Latest Indole Stories
Bacteria "plan ahead" by tightening their belts to help them survive looming lean periods, researchers at Cambridge have discovered.
Biologists at the University of California, San Diego have succeeded in unraveling, for the first time, the complete chain of biochemical reactions that controls the synthesis of auxin, the hormone that regulates nearly all aspects of plant growth and development.
Drug resistant bacteria are a problem in many environments, especially healthcare institutions.
In an advance toward the first portable device for detecting human bodies buried in disasters and at crime scenes, scientists today report early results from a project to establish the chemical fingerprint of death. Speaking here at the 238th National Meeting of the American Chemical Society
An anti-cancer compound found in broccoli and cabbage works by blocking a key enzyme associated with rapidly advancing cancer.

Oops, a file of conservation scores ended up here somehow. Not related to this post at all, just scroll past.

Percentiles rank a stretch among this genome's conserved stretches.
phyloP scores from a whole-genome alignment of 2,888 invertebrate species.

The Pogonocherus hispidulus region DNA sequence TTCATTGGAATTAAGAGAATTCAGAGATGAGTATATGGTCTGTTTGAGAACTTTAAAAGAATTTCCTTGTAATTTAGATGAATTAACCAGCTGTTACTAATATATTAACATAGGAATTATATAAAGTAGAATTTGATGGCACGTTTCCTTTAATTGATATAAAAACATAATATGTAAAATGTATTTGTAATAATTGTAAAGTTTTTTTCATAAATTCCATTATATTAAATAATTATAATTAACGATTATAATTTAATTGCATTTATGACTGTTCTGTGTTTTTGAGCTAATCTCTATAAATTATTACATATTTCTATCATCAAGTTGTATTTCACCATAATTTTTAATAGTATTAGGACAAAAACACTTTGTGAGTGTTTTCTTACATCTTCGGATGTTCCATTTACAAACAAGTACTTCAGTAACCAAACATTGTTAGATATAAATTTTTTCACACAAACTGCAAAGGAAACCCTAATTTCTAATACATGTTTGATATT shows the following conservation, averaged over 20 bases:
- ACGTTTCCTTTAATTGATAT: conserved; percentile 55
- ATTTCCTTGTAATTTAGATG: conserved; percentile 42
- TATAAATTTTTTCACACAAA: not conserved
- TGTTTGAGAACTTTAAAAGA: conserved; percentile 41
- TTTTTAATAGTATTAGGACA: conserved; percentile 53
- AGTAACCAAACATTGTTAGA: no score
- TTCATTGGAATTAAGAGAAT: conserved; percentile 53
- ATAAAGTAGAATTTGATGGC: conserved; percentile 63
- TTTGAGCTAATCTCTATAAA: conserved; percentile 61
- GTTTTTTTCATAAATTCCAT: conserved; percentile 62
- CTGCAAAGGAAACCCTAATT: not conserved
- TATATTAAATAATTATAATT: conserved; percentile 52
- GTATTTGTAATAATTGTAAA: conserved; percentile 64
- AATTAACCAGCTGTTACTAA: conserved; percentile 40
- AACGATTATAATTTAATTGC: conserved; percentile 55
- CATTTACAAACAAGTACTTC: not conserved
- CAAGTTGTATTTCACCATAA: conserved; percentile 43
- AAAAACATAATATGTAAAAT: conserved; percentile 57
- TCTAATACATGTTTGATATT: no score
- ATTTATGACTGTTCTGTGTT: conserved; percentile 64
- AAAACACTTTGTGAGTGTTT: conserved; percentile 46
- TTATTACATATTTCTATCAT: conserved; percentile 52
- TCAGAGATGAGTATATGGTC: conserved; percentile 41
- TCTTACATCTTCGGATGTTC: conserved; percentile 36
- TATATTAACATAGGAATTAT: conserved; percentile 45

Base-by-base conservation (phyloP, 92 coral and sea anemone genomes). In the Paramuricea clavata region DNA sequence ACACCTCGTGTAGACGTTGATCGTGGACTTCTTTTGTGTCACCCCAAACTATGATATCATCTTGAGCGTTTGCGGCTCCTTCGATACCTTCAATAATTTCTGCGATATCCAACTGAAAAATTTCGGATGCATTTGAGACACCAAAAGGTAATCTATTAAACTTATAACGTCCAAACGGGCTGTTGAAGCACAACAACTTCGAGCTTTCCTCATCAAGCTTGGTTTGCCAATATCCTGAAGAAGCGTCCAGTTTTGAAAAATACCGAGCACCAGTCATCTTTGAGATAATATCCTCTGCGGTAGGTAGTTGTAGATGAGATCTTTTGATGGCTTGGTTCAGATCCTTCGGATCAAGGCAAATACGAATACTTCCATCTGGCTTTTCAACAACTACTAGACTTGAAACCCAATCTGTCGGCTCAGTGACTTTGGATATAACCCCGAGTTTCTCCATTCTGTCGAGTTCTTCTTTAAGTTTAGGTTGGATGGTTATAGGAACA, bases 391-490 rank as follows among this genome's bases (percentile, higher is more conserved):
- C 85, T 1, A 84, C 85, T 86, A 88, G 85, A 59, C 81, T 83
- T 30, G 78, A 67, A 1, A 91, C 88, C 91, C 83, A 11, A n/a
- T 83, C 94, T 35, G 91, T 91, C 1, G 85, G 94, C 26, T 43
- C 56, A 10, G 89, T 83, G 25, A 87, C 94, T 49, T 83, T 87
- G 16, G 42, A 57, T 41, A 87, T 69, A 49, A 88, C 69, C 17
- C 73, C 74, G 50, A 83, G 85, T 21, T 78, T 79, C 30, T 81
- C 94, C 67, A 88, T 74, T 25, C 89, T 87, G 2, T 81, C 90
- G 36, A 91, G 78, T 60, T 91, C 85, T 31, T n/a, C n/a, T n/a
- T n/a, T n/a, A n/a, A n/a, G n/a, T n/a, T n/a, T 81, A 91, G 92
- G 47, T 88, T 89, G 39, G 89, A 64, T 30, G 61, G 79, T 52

SRI International, an independent nonprofit research and development organization, announced today it has been awarded a contract to develop broad-spectrum antibiotics from the Defense Threat Reduction Agency (DTRA), an agency within the United States Department of Defense (DoD).
By Pratchayasakul, Wasana Pongchaidecha, Anchalee; Chattipakorn, Nipon; Chattipakorn, Siriporn Tabernaemontana divaricata a common garden plant in tropical countries has been used as a traditional medicine. However, no recent review articles of T.
By Yang, Yue Xu, Richard; Ma, Choong-je; Vlot, A Corina; Klessig, Daniel F; Pichersky, Eran The plant hormone auxin (indole-3-acetic acid [IAA]) is found both free and conjugated to a variety of carbohydrates, amino acids, and peptides.
By Ward, Weslyn C Lamb, Erin C; Gooden, David; Chen, Xin; Burinsky, David J; Simon, John D ABSTRACT Three naturally occurring pyrrole acids were found in Sepia, human black hair, and bovine choroid and iris melanosomes using high-performance liquid chromatography and mass spectrometry- pyrrole-2,3-dicarboxylic acid (PDCA), pyrrole-2,3,5-tricarboxylic acid (PTCA) and pyrrole-2,3,4,5-tetracarboxylic acid (PTeCA).
- To swell, as grain or wood with water.